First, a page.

Thanks Kevin! I thought you’d appreciate the baseball references.
I’d probably watch it anyway. I doubt there are many sports-related murder mysteries.
Thanks for reading Rich. You’re correct that there aren’t many films that combine these genres, although I’m sure they’re out there.
I’ve never seen night game and I suspect your review is more entertaining than the actual film.
Ha ha, thanks for reading John! It had a lower budget too. 😊
A very fine review, although, given the rarity of baseball horror movies, I will probably check it out anyway!
The uniqueness of the theme does make it worth a watch if you enjoy baseball and horror. Don’t say you weren’t warned though. 😊
Baseball Horror – Now THAT’S an idea for a genre! Haven’t heard of this obscure little film, and it’s too bad that Roy Scheider, a fine actor, ended up in what sounds like a gimmick slasher. However, I do have a tubi subscription and might check it out.
Thanks for reading! It is a gimmicky film but worth the price of admission since it’s on Tubi. 😉
Thanks for sharing this just in time for the start of baseball season! I know life is short and not every cheesy thriller is worth a look, but considering that I’m a rabid baseball fan, I might just give Night Game a chance. Anyway, it’s in my Tubi watch list. Another baseball thriller on Tubi is Tony Scott’s The Fan, with Robert DeNiro and Wesley Snipes, about a deranged fan obsessed with a baseball star. That might make a good double header, that is, if you prefer baseball movies to actual games. By the way, a tip of the cap to your screenshot captions! 😊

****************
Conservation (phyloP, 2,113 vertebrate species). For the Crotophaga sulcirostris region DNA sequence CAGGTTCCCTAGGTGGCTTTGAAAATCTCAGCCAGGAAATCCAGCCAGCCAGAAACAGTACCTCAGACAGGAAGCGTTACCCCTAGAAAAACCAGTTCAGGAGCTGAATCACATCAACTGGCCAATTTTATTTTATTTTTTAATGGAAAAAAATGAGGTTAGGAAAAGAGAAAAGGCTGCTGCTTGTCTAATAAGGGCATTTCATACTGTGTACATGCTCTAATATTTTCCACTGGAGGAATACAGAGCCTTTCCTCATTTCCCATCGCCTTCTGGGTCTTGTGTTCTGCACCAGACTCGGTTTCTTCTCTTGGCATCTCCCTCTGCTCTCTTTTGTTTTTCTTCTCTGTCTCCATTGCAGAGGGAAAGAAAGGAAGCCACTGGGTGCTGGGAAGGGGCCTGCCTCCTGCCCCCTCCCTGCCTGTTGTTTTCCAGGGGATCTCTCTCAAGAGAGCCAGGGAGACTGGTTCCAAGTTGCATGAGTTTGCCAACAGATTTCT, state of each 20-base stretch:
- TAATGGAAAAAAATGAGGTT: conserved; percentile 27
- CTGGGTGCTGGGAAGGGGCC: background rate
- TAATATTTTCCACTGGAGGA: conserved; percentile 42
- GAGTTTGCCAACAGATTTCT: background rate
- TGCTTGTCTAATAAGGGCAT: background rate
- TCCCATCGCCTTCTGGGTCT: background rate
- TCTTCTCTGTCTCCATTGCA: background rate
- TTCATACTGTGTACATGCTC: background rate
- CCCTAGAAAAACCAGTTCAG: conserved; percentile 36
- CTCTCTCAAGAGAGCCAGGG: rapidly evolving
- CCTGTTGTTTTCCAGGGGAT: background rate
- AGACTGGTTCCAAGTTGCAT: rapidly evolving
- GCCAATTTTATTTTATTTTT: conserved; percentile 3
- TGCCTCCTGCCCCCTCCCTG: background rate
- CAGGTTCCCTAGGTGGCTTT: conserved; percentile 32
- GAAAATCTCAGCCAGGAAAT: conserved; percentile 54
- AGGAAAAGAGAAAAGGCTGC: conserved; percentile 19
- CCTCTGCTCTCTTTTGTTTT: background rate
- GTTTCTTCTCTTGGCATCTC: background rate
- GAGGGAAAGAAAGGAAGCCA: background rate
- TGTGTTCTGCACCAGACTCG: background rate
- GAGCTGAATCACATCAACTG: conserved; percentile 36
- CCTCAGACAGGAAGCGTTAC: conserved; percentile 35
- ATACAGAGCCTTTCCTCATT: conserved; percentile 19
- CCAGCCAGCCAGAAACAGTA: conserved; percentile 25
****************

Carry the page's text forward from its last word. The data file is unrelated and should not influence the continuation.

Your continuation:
Thanks for reading and including the article in your blogathon Brian, it was a great theme! I saw The Fan quite awhile ago but I recall it to be more suspenseful than this one. Night Game is worth a watch for the baseball references though. All the best!
Nice, review, Andrew! I was vaguely aware of this movie when it came out, but I never knew anything about it until now. I guess I have to give the filmmakers kudos for attempting to mix horror with baseball, even if it wasn’t a very successful blend. As much as I like Scheider, I think I’ll just take your advice, and see Jaws again. 😉
Thanks for reading Barry! You can never watch Jaws too many times…unless it’s Jaws 3-D. 😂
It sounds as though there were some original ideas here for a thriller, but no enthusiastic direction and no inspiration for its star actor. I would imagine a director’s approach sets the tone and atmosphere for the entire production. But in this case that approach must have been lacking. Thank you for this interesting and informative commentary!
I think this is a case where the final result didn’t match the director’s vision. I appreciate the kind words Michael, thanks for reading!
Love the review. Thanks for bringing this to my attention!
Mr. Scheider was underrated, he really was.